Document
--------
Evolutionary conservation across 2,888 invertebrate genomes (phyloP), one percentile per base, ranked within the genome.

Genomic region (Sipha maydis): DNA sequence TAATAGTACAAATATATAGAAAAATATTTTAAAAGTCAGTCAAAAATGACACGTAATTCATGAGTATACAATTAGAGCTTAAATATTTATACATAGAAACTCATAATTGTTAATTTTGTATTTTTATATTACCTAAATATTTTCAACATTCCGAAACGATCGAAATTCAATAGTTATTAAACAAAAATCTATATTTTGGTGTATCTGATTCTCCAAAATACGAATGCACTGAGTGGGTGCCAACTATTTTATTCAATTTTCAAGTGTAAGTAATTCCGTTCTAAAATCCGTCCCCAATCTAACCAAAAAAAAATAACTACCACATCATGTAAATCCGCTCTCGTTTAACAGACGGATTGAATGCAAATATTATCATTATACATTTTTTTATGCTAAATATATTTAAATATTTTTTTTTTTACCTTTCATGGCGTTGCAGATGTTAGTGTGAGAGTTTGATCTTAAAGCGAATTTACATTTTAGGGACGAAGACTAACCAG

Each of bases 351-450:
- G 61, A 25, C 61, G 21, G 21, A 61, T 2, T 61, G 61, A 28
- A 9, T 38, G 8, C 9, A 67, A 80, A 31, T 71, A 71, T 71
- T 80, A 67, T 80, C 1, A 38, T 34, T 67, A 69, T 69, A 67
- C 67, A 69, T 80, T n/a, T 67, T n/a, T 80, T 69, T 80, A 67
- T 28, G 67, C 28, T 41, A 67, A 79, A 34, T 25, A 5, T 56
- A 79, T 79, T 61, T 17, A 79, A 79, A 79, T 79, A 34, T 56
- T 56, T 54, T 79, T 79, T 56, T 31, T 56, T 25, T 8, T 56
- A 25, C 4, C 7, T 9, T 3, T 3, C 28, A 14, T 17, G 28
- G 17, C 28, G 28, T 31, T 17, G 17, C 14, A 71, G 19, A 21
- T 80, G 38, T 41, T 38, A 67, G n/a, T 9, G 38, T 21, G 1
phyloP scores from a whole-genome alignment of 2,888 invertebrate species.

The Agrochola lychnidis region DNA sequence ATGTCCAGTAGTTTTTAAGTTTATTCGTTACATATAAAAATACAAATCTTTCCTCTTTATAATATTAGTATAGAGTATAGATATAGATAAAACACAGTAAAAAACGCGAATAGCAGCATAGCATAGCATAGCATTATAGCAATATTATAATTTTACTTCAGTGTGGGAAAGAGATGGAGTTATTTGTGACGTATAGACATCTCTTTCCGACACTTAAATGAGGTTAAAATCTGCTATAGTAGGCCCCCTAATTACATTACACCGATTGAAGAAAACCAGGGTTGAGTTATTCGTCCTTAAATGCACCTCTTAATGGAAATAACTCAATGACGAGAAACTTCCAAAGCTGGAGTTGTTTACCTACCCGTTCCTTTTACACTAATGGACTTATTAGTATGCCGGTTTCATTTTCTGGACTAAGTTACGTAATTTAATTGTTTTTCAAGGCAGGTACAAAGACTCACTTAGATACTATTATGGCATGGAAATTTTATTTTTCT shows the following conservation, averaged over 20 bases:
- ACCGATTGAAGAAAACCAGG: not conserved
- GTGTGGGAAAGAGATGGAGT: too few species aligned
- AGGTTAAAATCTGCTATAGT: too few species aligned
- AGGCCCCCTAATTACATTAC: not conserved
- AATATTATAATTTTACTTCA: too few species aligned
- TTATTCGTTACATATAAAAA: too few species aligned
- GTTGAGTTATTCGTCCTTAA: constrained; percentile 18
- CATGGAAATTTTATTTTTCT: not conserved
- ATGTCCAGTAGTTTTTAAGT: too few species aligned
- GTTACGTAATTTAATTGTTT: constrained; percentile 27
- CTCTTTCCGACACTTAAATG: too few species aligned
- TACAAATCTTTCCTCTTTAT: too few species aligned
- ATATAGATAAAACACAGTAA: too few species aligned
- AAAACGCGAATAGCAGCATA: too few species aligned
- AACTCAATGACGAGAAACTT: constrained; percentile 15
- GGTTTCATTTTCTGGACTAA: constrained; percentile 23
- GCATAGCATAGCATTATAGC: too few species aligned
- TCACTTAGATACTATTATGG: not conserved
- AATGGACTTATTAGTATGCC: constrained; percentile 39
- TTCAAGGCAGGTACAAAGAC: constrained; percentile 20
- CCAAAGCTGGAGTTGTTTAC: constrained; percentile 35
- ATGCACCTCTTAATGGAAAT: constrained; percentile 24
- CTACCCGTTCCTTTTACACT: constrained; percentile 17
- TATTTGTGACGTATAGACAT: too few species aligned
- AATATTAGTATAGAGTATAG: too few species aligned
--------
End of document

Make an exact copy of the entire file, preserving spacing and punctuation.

Evolutionary conservation across 2,888 invertebrate genomes (phyloP), one percentile per base, ranked within the genome.

Genomic region (Sipha maydis): DNA sequence TAATAGTACAAATATATAGAAAAATATTTTAAAAGTCAGTCAAAAATGACACGTAATTCATGAGTATACAATTAGAGCTTAAATATTTATACATAGAAACTCATAATTGTTAATTTTGTATTTTTATATTACCTAAATATTTTCAACATTCCGAAACGATCGAAATTCAATAGTTATTAAACAAAAATCTATATTTTGGTGTATCTGATTCTCCAAAATACGAATGCACTGAGTGGGTGCCAACTATTTTATTCAATTTTCAAGTGTAAGTAATTCCGTTCTAAAATCCGTCCCCAATCTAACCAAAAAAAAATAACTACCACATCATGTAAATCCGCTCTCGTTTAACAGACGGATTGAATGCAAATATTATCATTATACATTTTTTTATGCTAAATATATTTAAATATTTTTTTTTTTACCTTTCATGGCGTTGCAGATGTTAGTGTGAGAGTTTGATCTTAAAGCGAATTTACATTTTAGGGACGAAGACTAACCAG

Each of bases 351-450:
- G 61, A 25, C 61, G 21, G 21, A 61, T 2, T 61, G 61, A 28
- A 9, T 38, G 8, C 9, A 67, A 80, A 31, T 71, A 71, T 71
- T 80, A 67, T 80, C 1, A 38, T 34, T 67, A 69, T 69, A 67
- C 67, A 69, T 80, T n/a, T 67, T n/a, T 80, T 69, T 80, A 67
- T 28, G 67, C 28, T 41, A 67, A 79, A 34, T 25, A 5, T 56
- A 79, T 79, T 61, T 17, A 79, A 79, A 79, T 79, A 34, T 56
- T 56, T 54, T 79, T 79, T 56, T 31, T 56, T 25, T 8, T 56
- A 25, C 4, C 7, T 9, T 3, T 3, C 28, A 14, T 17, G 28
- G 17, C 28, G 28, T 31, T 17, G 17, C 14, A 71, G 19, A 21
- T 80, G 38, T 41, T 38, A 67, G n/a, T 9, G 38, T 21, G 1
phyloP scores from a whole-genome alignment of 2,888 invertebrate species.

The Agrochola lychnidis region DNA sequence ATGTCCAGTAGTTTTTAAGTTTATTCGTTACATATAAAAATACAAATCTTTCCTCTTTATAATATTAGTATAGAGTATAGATATAGATAAAACACAGTAAAAAACGCGAATAGCAGCATAGCATAGCATAGCATTATAGCAATATTATAATTTTACTTCAGTGTGGGAAAGAGATGGAGTTATTTGTGACGTATAGACATCTCTTTCCGACACTTAAATGAGGTTAAAATCTGCTATAGTAGGCCCCCTAATTACATTACACCGATTGAAGAAAACCAGGGTTGAGTTATTCGTCCTTAAATGCACCTCTTAATGGAAATAACTCAATGACGAGAAACTTCCAAAGCTGGAGTTGTTTACCTACCCGTTCCTTTTACACTAATGGACTTATTAGTATGCCGGTTTCATTTTCTGGACTAAGTTACGTAATTTAATTGTTTTTCAAGGCAGGTACAAAGACTCACTTAGATACTATTATGGCATGGAAATTTTATTTTTCT shows the following conservation, averaged over 20 bases:
- ACCGATTGAAGAAAACCAGG: not conserved
- GTGTGGGAAAGAGATGGAGT: too few species aligned
- AGGTTAAAATCTGCTATAGT: too few species aligned
- AGGCCCCCTAATTACATTAC: not conserved
- AATATTATAATTTTACTTCA: too few species aligned
- TTATTCGTTACATATAAAAA: too few species aligned
- GTTGAGTTATTCGTCCTTAA: constrained; percentile 18
- CATGGAAATTTTATTTTTCT: not conserved
- ATGTCCAGTAGTTTTTAAGT: too few species aligned
- GTTACGTAATTTAATTGTTT: constrained; percentile 27
- CTCTTTCCGACACTTAAATG: too few species aligned
- TACAAATCTTTCCTCTTTAT: too few species aligned
- ATATAGATAAAACACAGTAA: too few species aligned
- AAAACGCGAATAGCAGCATA: too few species aligned
- AACTCAATGACGAGAAACTT: constrained; percentile 15
- GGTTTCATTTTCTGGACTAA: constrained; percentile 23
- GCATAGCATAGCATTATAGC: too few species aligned
- TCACTTAGATACTATTATGG: not conserved
- AATGGACTTATTAGTATGCC: constrained; percentile 39
- TTCAAGGCAGGTACAAAGAC: constrained; percentile 20
- CCAAAGCTGGAGTTGTTTAC: constrained; percentile 35
- ATGCACCTCTTAATGGAAAT: constrained; percentile 24
- CTACCCGTTCCTTTTACACT: constrained; percentile 17
- TATTTGTGACGTATAGACAT: too few species aligned
- AATATTAGTATAGAGTATAG: too few species aligned